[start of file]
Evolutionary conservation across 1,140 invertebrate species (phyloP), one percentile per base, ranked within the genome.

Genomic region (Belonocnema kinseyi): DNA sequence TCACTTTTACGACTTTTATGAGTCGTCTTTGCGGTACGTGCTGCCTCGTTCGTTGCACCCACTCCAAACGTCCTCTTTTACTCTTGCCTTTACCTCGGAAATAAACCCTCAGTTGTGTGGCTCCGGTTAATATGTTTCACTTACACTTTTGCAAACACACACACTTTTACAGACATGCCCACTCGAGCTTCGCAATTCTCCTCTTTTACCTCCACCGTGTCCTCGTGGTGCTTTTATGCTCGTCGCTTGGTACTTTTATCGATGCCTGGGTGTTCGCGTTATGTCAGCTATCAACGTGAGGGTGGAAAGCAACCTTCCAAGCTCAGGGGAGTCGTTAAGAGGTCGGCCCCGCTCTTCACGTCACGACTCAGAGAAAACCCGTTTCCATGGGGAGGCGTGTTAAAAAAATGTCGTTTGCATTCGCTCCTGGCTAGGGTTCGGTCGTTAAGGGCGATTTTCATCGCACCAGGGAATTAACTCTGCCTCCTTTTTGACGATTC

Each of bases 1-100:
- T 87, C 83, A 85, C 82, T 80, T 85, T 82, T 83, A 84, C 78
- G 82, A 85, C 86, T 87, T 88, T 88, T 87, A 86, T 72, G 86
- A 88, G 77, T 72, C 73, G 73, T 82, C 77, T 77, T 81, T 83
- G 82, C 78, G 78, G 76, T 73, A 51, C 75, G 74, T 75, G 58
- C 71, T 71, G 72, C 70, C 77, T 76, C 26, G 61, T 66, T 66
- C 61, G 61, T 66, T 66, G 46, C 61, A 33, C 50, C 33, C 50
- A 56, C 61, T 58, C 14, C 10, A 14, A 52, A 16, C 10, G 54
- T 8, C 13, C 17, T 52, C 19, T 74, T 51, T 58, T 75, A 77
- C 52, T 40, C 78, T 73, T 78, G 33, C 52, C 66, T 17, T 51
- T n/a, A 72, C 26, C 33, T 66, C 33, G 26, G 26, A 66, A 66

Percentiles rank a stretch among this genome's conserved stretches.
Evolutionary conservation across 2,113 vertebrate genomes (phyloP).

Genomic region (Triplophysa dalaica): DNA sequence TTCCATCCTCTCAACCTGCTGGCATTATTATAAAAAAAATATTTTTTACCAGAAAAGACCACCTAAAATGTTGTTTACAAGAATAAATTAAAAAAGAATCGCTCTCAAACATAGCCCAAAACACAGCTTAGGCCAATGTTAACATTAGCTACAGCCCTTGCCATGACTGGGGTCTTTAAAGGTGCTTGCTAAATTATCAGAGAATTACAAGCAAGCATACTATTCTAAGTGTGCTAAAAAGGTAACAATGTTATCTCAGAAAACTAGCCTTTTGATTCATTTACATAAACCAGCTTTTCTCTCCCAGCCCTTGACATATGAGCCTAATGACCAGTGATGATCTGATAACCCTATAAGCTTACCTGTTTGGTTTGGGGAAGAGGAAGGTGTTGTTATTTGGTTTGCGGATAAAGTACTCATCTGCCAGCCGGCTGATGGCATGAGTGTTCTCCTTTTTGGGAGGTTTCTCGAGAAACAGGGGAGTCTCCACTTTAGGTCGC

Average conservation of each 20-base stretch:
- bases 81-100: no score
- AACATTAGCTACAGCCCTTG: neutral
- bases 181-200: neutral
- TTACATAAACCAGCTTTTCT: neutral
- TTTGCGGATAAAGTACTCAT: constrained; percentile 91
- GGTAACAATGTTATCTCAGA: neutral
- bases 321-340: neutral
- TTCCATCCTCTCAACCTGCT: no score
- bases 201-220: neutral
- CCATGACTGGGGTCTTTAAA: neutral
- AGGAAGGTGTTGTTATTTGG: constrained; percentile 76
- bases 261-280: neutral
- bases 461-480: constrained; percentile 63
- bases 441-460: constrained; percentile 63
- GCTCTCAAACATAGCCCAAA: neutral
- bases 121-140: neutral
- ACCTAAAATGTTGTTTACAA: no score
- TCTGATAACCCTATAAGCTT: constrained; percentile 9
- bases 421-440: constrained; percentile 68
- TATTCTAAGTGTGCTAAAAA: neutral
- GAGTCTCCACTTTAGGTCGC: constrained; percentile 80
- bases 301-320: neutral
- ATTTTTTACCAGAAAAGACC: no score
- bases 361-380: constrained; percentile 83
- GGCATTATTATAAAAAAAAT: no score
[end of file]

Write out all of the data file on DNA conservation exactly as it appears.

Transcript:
Evolutionary conservation across 1,140 invertebrate species (phyloP), one percentile per base, ranked within the genome.

Genomic region (Belonocnema kinseyi): DNA sequence TCACTTTTACGACTTTTATGAGTCGTCTTTGCGGTACGTGCTGCCTCGTTCGTTGCACCCACTCCAAACGTCCTCTTTTACTCTTGCCTTTACCTCGGAAATAAACCCTCAGTTGTGTGGCTCCGGTTAATATGTTTCACTTACACTTTTGCAAACACACACACTTTTACAGACATGCCCACTCGAGCTTCGCAATTCTCCTCTTTTACCTCCACCGTGTCCTCGTGGTGCTTTTATGCTCGTCGCTTGGTACTTTTATCGATGCCTGGGTGTTCGCGTTATGTCAGCTATCAACGTGAGGGTGGAAAGCAACCTTCCAAGCTCAGGGGAGTCGTTAAGAGGTCGGCCCCGCTCTTCACGTCACGACTCAGAGAAAACCCGTTTCCATGGGGAGGCGTGTTAAAAAAATGTCGTTTGCATTCGCTCCTGGCTAGGGTTCGGTCGTTAAGGGCGATTTTCATCGCACCAGGGAATTAACTCTGCCTCCTTTTTGACGATTC

Each of bases 1-100:
- T 87, C 83, A 85, C 82, T 80, T 85, T 82, T 83, A 84, C 78
- G 82, A 85, C 86, T 87, T 88, T 88, T 87, A 86, T 72, G 86
- A 88, G 77, T 72, C 73, G 73, T 82, C 77, T 77, T 81, T 83
- G 82, C 78, G 78, G 76, T 73, A 51, C 75, G 74, T 75, G 58
- C 71, T 71, G 72, C 70, C 77, T 76, C 26, G 61, T 66, T 66
- C 61, G 61, T 66, T 66, G 46, C 61, A 33, C 50, C 33, C 50
- A 56, C 61, T 58, C 14, C 10, A 14, A 52, A 16, C 10, G 54
- T 8, C 13, C 17, T 52, C 19, T 74, T 51, T 58, T 75, A 77
- C 52, T 40, C 78, T 73, T 78, G 33, C 52, C 66, T 17, T 51
- T n/a, A 72, C 26, C 33, T 66, C 33, G 26, G 26, A 66, A 66

Percentiles rank a stretch among this genome's conserved stretches.
Evolutionary conservation across 2,113 vertebrate genomes (phyloP).

Genomic region (Triplophysa dalaica): DNA sequence TTCCATCCTCTCAACCTGCTGGCATTATTATAAAAAAAATATTTTTTACCAGAAAAGACCACCTAAAATGTTGTTTACAAGAATAAATTAAAAAAGAATCGCTCTCAAACATAGCCCAAAACACAGCTTAGGCCAATGTTAACATTAGCTACAGCCCTTGCCATGACTGGGGTCTTTAAAGGTGCTTGCTAAATTATCAGAGAATTACAAGCAAGCATACTATTCTAAGTGTGCTAAAAAGGTAACAATGTTATCTCAGAAAACTAGCCTTTTGATTCATTTACATAAACCAGCTTTTCTCTCCCAGCCCTTGACATATGAGCCTAATGACCAGTGATGATCTGATAACCCTATAAGCTTACCTGTTTGGTTTGGGGAAGAGGAAGGTGTTGTTATTTGGTTTGCGGATAAAGTACTCATCTGCCAGCCGGCTGATGGCATGAGTGTTCTCCTTTTTGGGAGGTTTCTCGAGAAACAGGGGAGTCTCCACTTTAGGTCGC

Average conservation of each 20-base stretch:
- bases 81-100: no score
- AACATTAGCTACAGCCCTTG: neutral
- bases 181-200: neutral
- TTACATAAACCAGCTTTTCT: neutral
- TTTGCGGATAAAGTACTCAT: constrained; percentile 91
- GGTAACAATGTTATCTCAGA: neutral
- bases 321-340: neutral
- TTCCATCCTCTCAACCTGCT: no score
- bases 201-220: neutral
- CCATGACTGGGGTCTTTAAA: neutral
- AGGAAGGTGTTGTTATTTGG: constrained; percentile 76
- bases 261-280: neutral
- bases 461-480: constrained; percentile 63
- bases 441-460: constrained; percentile 63
- GCTCTCAAACATAGCCCAAA: neutral
- bases 121-140: neutral
- ACCTAAAATGTTGTTTACAA: no score
- TCTGATAACCCTATAAGCTT: constrained; percentile 9
- bases 421-440: constrained; percentile 68
- TATTCTAAGTGTGCTAAAAA: neutral
- GAGTCTCCACTTTAGGTCGC: constrained; percentile 80
- bases 301-320: neutral
- ATTTTTTACCAGAAAAGACC: no score
- bases 361-380: constrained; percentile 83
- GGCATTATTATAAAAAAAAT: no score